December 21, 1971 — Papa Bach Bookstore and Beyond Baroque

LUIS CAMPOS — Papa Bach Bookstore reading — Dec. 21
(or was it Beyond Baroque?)

Fifty years ago, on this date, at either Papa Bach Bookstore or Beyond Baroque, four poets read. Somewhere I have a flyer for that reading, but until I find it I won’t be able to confirm exactly which place was the venue. I had thought it was Papa Bach until I started typing up this post. All I can remember is that it was one of those two places. One of the poets was Luis Campos. I’m fairly certain of that. I believe another was Dennis Holt, a poet who also did some translating.

Both Luis and Dennis were original members of the Wednesday night poetry workshop, founded by Joseph Hansen and John Harris. Two years after the reading on this date, I would suggest to Ted Reidel that John Harris would be a good successor to me as the poetry editor of BACHY magazine. John took over that job for about five issues, by which time he ended up buying the store. Fortunately, he continued to use a good chunk of the store’s profits to continue publishing the magazine, as well as to publish books by Bert Meyers and William Pillin.

Paul Vangelisti once said to me that Papa Bach was the real center of poetry in Los Angeles in the first half of the 1970s, and it would be hard not to agree. As prominent as Beyond Baroque became between 1975 and 1985, it was Papa Bach Bookstore that was a crossroads for poets in L.A. back then: four walls in a rear room under a huge loft were lined with nothing but books of poetry. It was there that I first talked with Peter Levitt, who turned out to be an Ocean Park neighbor.

For anyone working on an anthology of Los Angeles poets between 1950 and 2020, I would urge you not to forget to include Luis Campos. He has been part of “the scene(s)” for quite some time, although I rarely see him included in various compilations of this area’s poets.

Here is the list of poets who appeared in the first poetry anthology associated with the Venice Poetry Workshop:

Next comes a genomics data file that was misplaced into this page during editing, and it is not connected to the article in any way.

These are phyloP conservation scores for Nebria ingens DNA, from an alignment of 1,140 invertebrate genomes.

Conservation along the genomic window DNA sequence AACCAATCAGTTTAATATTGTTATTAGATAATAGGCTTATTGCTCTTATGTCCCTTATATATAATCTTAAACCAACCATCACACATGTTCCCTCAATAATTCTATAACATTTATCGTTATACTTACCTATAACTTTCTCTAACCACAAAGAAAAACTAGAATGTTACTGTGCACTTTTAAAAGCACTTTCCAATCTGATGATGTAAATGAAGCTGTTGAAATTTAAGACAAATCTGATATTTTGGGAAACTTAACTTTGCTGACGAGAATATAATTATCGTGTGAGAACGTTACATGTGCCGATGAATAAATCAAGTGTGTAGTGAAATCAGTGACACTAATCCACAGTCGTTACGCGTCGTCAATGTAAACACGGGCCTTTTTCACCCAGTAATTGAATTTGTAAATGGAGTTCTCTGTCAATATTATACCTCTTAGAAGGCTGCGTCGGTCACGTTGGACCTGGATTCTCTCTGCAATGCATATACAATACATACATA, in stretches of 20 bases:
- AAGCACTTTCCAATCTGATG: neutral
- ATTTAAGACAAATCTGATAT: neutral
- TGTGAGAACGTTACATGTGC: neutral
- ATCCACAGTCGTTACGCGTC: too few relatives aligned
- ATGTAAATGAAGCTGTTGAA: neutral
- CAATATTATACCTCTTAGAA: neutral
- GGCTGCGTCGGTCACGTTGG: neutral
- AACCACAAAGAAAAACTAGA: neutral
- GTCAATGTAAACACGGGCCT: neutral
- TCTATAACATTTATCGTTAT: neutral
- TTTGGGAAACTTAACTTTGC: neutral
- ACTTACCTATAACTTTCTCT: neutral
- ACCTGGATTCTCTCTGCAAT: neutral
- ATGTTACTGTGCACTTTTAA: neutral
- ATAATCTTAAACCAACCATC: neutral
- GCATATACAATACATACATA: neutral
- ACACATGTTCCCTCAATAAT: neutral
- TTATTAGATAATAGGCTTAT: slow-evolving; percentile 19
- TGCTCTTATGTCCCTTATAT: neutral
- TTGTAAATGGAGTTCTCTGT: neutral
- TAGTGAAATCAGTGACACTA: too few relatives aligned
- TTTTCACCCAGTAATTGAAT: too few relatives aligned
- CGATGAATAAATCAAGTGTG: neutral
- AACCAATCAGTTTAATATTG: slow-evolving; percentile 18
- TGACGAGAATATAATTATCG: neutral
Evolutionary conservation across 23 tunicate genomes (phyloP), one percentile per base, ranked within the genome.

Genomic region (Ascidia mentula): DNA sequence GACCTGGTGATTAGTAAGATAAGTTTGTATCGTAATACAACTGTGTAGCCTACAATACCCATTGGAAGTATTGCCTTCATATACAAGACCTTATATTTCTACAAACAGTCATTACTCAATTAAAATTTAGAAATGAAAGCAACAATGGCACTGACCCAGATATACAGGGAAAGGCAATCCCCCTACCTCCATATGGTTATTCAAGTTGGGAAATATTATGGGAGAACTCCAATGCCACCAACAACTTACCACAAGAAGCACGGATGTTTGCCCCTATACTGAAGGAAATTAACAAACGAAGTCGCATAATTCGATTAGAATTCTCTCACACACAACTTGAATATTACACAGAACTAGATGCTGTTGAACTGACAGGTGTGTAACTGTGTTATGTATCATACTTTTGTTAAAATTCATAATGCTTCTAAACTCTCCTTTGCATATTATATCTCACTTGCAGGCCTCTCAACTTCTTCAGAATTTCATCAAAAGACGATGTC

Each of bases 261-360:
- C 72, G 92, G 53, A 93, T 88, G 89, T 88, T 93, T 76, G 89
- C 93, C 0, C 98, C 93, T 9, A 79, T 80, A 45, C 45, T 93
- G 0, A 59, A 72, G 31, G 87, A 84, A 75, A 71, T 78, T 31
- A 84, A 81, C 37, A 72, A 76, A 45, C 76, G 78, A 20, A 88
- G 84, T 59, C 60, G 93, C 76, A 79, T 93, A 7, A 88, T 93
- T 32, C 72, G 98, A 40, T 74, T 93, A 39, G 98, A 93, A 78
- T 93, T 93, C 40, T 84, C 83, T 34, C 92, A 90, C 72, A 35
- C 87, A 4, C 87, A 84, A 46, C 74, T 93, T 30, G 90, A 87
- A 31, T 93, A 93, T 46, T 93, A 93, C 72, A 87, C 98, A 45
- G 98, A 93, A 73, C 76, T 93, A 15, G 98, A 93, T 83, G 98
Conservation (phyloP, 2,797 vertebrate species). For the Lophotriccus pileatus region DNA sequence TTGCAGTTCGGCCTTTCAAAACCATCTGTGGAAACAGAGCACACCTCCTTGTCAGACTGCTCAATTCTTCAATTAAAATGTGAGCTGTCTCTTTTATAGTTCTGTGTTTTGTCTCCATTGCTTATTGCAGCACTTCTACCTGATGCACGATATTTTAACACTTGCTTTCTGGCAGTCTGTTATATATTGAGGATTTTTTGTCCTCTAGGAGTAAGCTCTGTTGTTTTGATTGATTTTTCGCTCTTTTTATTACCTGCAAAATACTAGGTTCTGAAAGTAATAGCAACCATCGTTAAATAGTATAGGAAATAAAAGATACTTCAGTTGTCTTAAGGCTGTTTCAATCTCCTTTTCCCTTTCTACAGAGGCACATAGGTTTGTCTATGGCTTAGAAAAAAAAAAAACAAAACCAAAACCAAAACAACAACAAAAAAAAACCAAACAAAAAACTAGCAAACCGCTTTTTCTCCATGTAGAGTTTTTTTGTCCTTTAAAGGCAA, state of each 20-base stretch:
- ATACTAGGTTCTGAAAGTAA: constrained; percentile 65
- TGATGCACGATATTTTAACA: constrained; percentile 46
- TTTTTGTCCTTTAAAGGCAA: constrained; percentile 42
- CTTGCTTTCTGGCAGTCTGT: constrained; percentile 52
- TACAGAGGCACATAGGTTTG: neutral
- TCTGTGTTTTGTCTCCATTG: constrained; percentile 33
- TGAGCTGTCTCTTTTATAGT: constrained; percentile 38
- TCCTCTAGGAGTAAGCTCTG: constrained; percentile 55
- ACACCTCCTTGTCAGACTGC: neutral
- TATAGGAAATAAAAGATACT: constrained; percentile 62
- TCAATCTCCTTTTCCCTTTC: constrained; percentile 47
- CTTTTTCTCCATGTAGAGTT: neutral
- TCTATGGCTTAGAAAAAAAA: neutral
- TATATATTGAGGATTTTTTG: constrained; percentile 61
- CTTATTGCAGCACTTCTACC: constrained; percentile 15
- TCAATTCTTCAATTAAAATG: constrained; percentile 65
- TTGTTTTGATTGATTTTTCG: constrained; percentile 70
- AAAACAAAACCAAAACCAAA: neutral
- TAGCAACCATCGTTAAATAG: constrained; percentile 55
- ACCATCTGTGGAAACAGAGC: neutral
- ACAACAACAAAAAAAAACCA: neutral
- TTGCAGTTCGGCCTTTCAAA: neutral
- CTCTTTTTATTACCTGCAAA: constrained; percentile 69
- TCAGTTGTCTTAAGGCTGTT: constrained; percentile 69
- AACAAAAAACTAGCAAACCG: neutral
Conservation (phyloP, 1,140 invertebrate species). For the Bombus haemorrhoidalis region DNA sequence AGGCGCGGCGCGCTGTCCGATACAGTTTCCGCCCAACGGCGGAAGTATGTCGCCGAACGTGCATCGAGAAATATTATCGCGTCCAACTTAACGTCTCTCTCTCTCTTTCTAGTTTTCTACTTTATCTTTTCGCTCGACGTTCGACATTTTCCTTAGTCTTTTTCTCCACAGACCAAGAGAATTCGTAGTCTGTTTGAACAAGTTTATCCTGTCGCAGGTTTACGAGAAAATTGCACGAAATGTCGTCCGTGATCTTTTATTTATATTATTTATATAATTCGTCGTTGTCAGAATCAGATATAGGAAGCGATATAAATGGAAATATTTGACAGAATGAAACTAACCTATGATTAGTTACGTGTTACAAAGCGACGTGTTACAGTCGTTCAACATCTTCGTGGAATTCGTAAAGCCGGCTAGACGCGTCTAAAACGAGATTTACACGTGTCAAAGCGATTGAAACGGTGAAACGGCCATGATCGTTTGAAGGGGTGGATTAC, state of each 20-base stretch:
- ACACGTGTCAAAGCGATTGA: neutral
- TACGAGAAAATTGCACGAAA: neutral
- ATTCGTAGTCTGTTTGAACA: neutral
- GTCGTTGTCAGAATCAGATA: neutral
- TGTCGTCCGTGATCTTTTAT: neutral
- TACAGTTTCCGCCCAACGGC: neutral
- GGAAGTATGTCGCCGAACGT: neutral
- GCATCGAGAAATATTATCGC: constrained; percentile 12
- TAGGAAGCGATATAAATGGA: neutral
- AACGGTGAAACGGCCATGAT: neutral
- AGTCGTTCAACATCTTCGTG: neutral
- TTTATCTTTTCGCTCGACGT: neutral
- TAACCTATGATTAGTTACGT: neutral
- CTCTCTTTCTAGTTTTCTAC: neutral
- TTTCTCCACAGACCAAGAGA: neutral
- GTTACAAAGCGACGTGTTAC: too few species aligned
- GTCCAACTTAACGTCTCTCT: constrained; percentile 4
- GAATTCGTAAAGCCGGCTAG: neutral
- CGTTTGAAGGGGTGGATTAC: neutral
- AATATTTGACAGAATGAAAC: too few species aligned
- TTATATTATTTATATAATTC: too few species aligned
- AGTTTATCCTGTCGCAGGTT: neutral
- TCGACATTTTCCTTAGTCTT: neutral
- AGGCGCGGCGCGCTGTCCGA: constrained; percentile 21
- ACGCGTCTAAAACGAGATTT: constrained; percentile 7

Luis Campos
Richard Eiden
Ed Entin
Joseph Hansen
John Harris
Dennis Holt
Jane E. Newton
Harry Northup
Anne Marie Ross
Andrew V. Salmins
Lynn Shoemaker
Barry Simons
Phil Taylor

It is worth noting that two of the above poets (Joseph Hansen and Lynn Shoemaker) went on to win creative writing fellowships from the National Endowment for the Arts. While that award is not inherently a guarantee that a writer’s work will have enduring value, it is often touted as a significant acknowledgement of a writer’s stature and quality. How many clusters of MFA seminars with a dozen of so students meeting every week end up having two of their contingent winning such an award?

That workshop, of course, was soon to see the arrival of many other poets, including NEA award winners Jim Krusoe, Jack Grapes, Paul Vangelisti, Wanda Coleman, and Bob Greenfield. Lee Hickman, Kate Braverman and Tom Waits also attended the workshop in the early years, and by the mid-1970s Exene Cervenka and John Doe were in regular attendance. Hickman ended up being the primary editor of Bachy magazine during the last several years of its run, and then went on to edit the legendary magazine, TEMBLOR. It was at Papa Bach that Hickman gave his first major poetry reading in Los Angeles. One of the people in attendance was a clerk at the store named William Iwamoto, who would soon start up on the other side of town his own bookstore (CHATTERTON’s, which is now the site of SKYLIGHT BOOKS). Among other poets I first heard read at Papa Bach was Michael C. Ford, whose book THE WORLD IS A SUBURB OF Los Angeles I would publish years later. Poets also worked at the cash register at Papa Bach’s front counter: Doren Robbins, for instance.

Ford was one of the few poets to get a nod of appreciation from Lionel Rolfe, a journalist whose book LITERARY L.A. got quite a bit of attention back in the early 1980s. Rolfe subsequently wrote a long article for the L.A. READER went that was a fairly dour assessment of then-current crop of writers and poets in Los Angeles. He didn’t have much to say about any of the poets I’ve mentioned except for Ford, and even that seemed begrudging. Nevertheless, his article reluctantly conceded that L.A. might some day defy all expectations and become a literary capital. When Rolfe died in 2018, there seemed to be more than one jury still debating that notion.

I believe I missed taking notice of Rolfe’s passing back in 2018. Here is the link to Mike Sonksen’s fine appreciation of one of L.A. first literary champions.

LIONEL ROLFE (1942-2018)

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